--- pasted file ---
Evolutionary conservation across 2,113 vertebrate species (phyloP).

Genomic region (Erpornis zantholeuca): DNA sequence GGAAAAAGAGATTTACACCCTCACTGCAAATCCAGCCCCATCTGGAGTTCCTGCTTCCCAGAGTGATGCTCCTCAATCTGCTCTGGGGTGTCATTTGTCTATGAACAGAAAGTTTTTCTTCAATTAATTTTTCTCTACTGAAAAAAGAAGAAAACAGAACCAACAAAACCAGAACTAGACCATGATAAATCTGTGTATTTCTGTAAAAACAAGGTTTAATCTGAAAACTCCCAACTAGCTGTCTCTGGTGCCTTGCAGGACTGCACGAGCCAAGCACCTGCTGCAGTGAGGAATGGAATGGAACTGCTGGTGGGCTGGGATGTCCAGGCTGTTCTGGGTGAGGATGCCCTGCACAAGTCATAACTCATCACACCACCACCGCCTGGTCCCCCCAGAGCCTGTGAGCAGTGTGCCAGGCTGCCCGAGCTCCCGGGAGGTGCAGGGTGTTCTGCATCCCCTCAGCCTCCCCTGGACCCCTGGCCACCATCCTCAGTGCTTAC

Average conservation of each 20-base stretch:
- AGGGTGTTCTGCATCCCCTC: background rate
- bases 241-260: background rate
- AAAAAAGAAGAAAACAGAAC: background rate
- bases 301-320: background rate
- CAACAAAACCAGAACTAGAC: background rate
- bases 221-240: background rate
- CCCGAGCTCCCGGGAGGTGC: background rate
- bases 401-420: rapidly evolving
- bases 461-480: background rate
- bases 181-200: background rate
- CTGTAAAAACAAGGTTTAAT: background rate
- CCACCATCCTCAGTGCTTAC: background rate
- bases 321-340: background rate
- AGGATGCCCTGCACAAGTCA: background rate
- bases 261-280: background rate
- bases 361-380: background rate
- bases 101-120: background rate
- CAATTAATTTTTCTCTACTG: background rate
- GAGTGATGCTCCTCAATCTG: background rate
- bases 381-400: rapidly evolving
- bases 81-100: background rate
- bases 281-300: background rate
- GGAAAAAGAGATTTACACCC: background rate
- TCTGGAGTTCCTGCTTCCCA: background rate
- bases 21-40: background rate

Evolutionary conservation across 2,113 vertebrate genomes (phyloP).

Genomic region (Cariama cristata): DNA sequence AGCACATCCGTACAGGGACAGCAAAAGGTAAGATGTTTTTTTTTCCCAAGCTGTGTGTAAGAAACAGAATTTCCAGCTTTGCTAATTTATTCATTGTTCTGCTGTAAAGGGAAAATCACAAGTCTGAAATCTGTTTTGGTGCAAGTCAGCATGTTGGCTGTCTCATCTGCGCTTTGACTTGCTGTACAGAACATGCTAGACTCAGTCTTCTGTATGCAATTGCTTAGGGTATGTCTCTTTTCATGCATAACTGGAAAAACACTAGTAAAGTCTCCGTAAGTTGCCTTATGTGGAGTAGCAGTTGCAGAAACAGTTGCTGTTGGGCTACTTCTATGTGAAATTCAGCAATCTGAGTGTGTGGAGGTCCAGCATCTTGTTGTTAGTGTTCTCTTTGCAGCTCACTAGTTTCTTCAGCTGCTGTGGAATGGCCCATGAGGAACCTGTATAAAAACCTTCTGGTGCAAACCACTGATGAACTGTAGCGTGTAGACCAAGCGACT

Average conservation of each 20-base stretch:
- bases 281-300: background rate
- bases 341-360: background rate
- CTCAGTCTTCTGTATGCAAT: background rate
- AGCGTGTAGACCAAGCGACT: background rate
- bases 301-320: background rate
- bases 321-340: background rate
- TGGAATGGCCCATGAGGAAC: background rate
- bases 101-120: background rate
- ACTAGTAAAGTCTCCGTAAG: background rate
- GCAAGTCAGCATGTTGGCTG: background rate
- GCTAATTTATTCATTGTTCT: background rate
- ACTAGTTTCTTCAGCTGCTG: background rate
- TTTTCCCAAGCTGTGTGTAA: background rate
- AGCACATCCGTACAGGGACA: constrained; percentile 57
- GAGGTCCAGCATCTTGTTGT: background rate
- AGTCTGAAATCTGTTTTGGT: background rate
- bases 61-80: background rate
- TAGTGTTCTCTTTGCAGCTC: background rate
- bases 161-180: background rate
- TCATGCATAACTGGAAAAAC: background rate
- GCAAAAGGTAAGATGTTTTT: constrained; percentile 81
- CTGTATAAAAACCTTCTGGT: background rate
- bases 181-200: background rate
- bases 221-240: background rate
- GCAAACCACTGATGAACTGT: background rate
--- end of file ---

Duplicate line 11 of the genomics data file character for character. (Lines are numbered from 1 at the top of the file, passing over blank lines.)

- bases 401-420: rapidly evolving